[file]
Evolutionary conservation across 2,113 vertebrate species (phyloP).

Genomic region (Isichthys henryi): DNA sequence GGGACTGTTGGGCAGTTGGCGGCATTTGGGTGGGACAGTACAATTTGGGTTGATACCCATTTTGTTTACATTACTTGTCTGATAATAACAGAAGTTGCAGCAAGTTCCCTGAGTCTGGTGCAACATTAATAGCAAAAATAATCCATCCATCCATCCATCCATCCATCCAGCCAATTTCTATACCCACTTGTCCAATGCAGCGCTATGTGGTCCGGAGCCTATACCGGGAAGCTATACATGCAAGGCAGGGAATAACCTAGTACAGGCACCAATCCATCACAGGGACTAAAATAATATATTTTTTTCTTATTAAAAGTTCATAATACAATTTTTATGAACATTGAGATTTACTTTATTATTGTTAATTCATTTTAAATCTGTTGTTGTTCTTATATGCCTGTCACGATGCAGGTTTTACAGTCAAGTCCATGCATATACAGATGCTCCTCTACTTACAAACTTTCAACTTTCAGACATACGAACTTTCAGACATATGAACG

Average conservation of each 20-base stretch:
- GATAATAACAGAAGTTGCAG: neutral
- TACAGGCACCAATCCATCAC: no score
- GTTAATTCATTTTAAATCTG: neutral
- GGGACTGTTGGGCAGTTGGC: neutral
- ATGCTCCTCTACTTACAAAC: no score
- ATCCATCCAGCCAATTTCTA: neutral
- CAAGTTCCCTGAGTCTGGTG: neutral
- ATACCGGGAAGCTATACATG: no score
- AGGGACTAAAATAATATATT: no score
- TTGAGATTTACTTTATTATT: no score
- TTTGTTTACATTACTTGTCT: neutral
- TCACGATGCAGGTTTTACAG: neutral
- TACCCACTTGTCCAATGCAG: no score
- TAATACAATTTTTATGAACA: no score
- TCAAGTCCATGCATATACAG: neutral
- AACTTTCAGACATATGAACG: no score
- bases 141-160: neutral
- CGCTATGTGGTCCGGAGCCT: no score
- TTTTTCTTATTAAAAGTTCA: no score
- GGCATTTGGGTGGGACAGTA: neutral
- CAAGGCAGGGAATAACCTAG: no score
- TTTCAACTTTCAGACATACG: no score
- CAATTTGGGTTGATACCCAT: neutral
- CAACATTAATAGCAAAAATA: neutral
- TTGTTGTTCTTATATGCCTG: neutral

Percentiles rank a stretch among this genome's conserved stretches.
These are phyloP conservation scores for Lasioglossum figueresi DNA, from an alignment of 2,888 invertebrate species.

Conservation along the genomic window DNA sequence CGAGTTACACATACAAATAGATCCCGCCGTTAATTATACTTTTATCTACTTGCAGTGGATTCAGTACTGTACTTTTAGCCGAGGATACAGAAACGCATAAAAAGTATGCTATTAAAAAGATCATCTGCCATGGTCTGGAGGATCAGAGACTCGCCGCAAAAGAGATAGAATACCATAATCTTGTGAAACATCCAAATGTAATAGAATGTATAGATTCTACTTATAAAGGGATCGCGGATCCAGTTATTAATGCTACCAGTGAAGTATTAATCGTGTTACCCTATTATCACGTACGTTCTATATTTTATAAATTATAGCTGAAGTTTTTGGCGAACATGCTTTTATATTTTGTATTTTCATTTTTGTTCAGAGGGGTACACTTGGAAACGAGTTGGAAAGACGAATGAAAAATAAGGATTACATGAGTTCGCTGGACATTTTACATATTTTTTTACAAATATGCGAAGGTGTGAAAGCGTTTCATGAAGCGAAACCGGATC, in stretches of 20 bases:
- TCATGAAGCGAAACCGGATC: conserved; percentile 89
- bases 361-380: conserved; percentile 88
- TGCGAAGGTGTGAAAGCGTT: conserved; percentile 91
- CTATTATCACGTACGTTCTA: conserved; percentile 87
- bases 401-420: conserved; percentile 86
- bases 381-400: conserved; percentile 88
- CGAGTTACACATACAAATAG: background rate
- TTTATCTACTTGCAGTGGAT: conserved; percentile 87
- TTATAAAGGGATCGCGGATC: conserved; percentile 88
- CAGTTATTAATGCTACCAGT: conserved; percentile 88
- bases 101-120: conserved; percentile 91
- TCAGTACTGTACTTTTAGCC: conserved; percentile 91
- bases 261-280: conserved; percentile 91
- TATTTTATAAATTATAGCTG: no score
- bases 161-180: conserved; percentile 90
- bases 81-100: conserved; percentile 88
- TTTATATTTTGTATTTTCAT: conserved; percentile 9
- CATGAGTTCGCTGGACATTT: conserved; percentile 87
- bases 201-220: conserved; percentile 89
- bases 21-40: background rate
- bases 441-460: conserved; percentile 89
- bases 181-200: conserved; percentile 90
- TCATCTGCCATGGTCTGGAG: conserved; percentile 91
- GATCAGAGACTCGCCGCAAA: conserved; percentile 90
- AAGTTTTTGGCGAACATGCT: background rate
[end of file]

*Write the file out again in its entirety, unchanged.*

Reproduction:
Evolutionary conservation across 2,113 vertebrate species (phyloP).

Genomic region (Isichthys henryi): DNA sequence GGGACTGTTGGGCAGTTGGCGGCATTTGGGTGGGACAGTACAATTTGGGTTGATACCCATTTTGTTTACATTACTTGTCTGATAATAACAGAAGTTGCAGCAAGTTCCCTGAGTCTGGTGCAACATTAATAGCAAAAATAATCCATCCATCCATCCATCCATCCATCCAGCCAATTTCTATACCCACTTGTCCAATGCAGCGCTATGTGGTCCGGAGCCTATACCGGGAAGCTATACATGCAAGGCAGGGAATAACCTAGTACAGGCACCAATCCATCACAGGGACTAAAATAATATATTTTTTTCTTATTAAAAGTTCATAATACAATTTTTATGAACATTGAGATTTACTTTATTATTGTTAATTCATTTTAAATCTGTTGTTGTTCTTATATGCCTGTCACGATGCAGGTTTTACAGTCAAGTCCATGCATATACAGATGCTCCTCTACTTACAAACTTTCAACTTTCAGACATACGAACTTTCAGACATATGAACG

Average conservation of each 20-base stretch:
- GATAATAACAGAAGTTGCAG: neutral
- TACAGGCACCAATCCATCAC: no score
- GTTAATTCATTTTAAATCTG: neutral
- GGGACTGTTGGGCAGTTGGC: neutral
- ATGCTCCTCTACTTACAAAC: no score
- ATCCATCCAGCCAATTTCTA: neutral
- CAAGTTCCCTGAGTCTGGTG: neutral
- ATACCGGGAAGCTATACATG: no score
- AGGGACTAAAATAATATATT: no score
- TTGAGATTTACTTTATTATT: no score
- TTTGTTTACATTACTTGTCT: neutral
- TCACGATGCAGGTTTTACAG: neutral
- TACCCACTTGTCCAATGCAG: no score
- TAATACAATTTTTATGAACA: no score
- TCAAGTCCATGCATATACAG: neutral
- AACTTTCAGACATATGAACG: no score
- bases 141-160: neutral
- CGCTATGTGGTCCGGAGCCT: no score
- TTTTTCTTATTAAAAGTTCA: no score
- GGCATTTGGGTGGGACAGTA: neutral
- CAAGGCAGGGAATAACCTAG: no score
- TTTCAACTTTCAGACATACG: no score
- CAATTTGGGTTGATACCCAT: neutral
- CAACATTAATAGCAAAAATA: neutral
- TTGTTGTTCTTATATGCCTG: neutral

Percentiles rank a stretch among this genome's conserved stretches.
These are phyloP conservation scores for Lasioglossum figueresi DNA, from an alignment of 2,888 invertebrate species.

Conservation along the genomic window DNA sequence CGAGTTACACATACAAATAGATCCCGCCGTTAATTATACTTTTATCTACTTGCAGTGGATTCAGTACTGTACTTTTAGCCGAGGATACAGAAACGCATAAAAAGTATGCTATTAAAAAGATCATCTGCCATGGTCTGGAGGATCAGAGACTCGCCGCAAAAGAGATAGAATACCATAATCTTGTGAAACATCCAAATGTAATAGAATGTATAGATTCTACTTATAAAGGGATCGCGGATCCAGTTATTAATGCTACCAGTGAAGTATTAATCGTGTTACCCTATTATCACGTACGTTCTATATTTTATAAATTATAGCTGAAGTTTTTGGCGAACATGCTTTTATATTTTGTATTTTCATTTTTGTTCAGAGGGGTACACTTGGAAACGAGTTGGAAAGACGAATGAAAAATAAGGATTACATGAGTTCGCTGGACATTTTACATATTTTTTTACAAATATGCGAAGGTGTGAAAGCGTTTCATGAAGCGAAACCGGATC, in stretches of 20 bases:
- TCATGAAGCGAAACCGGATC: conserved; percentile 89
- bases 361-380: conserved; percentile 88
- TGCGAAGGTGTGAAAGCGTT: conserved; percentile 91
- CTATTATCACGTACGTTCTA: conserved; percentile 87
- bases 401-420: conserved; percentile 86
- bases 381-400: conserved; percentile 88
- CGAGTTACACATACAAATAG: background rate
- TTTATCTACTTGCAGTGGAT: conserved; percentile 87
- TTATAAAGGGATCGCGGATC: conserved; percentile 88
- CAGTTATTAATGCTACCAGT: conserved; percentile 88
- bases 101-120: conserved; percentile 91
- TCAGTACTGTACTTTTAGCC: conserved; percentile 91
- bases 261-280: conserved; percentile 91
- TATTTTATAAATTATAGCTG: no score
- bases 161-180: conserved; percentile 90
- bases 81-100: conserved; percentile 88
- TTTATATTTTGTATTTTCAT: conserved; percentile 9
- CATGAGTTCGCTGGACATTT: conserved; percentile 87
- bases 201-220: conserved; percentile 89
- bases 21-40: background rate
- bases 441-460: conserved; percentile 89
- bases 181-200: conserved; percentile 90
- TCATCTGCCATGGTCTGGAG: conserved; percentile 91
- GATCAGAGACTCGCCGCAAA: conserved; percentile 90
- AAGTTTTTGGCGAACATGCT: background rate